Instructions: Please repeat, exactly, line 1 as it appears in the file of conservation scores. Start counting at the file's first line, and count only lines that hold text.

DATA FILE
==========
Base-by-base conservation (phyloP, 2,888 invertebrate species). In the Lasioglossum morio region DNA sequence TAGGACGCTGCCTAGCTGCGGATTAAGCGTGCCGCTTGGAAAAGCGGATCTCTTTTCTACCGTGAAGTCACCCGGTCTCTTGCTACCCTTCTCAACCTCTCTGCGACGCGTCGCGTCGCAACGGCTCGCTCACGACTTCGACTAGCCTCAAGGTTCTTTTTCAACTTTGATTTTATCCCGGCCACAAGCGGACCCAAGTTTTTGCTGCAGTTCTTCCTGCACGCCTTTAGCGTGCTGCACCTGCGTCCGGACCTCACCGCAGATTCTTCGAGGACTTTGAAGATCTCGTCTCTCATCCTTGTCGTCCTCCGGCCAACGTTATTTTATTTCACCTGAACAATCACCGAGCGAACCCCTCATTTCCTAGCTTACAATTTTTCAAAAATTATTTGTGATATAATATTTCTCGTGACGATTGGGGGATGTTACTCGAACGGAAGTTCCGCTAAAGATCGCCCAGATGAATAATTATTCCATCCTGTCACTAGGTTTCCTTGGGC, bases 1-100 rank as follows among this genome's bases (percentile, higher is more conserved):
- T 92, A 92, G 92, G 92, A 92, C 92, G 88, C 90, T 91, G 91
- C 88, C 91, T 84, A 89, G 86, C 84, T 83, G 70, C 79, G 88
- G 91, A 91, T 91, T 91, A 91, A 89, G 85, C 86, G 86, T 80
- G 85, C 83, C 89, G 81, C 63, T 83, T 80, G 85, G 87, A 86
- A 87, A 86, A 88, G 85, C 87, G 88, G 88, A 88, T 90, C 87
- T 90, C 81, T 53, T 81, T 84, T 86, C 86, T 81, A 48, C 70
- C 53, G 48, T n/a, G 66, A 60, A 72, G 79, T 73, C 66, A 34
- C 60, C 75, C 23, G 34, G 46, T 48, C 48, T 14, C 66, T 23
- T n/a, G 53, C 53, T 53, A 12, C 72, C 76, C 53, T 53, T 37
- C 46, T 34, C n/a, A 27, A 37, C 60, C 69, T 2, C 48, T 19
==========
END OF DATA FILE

Base-by-base conservation (phyloP, 2,888 invertebrate species). In the Lasioglossum morio region DNA sequence TAGGACGCTGCCTAGCTGCGGATTAAGCGTGCCGCTTGGAAAAGCGGATCTCTTTTCTACCGTGAAGTCACCCGGTCTCTTGCTACCCTTCTCAACCTCTCTGCGACGCGTCGCGTCGCAACGGCTCGCTCACGACTTCGACTAGCCTCAAGGTTCTTTTTCAACTTTGATTTTATCCCGGCCACAAGCGGACCCAAGTTTTTGCTGCAGTTCTTCCTGCACGCCTTTAGCGTGCTGCACCTGCGTCCGGACCTCACCGCAGATTCTTCGAGGACTTTGAAGATCTCGTCTCTCATCCTTGTCGTCCTCCGGCCAACGTTATTTTATTTCACCTGAACAATCACCGAGCGAACCCCTCATTTCCTAGCTTACAATTTTTCAAAAATTATTTGTGATATAATATTTCTCGTGACGATTGGGGGATGTTACTCGAACGGAAGTTCCGCTAAAGATCGCCCAGATGAATAATTATTCCATCCTGTCACTAGGTTTCCTTGGGC, bases 1-100 rank as follows among this genome's bases (percentile, higher is more conserved):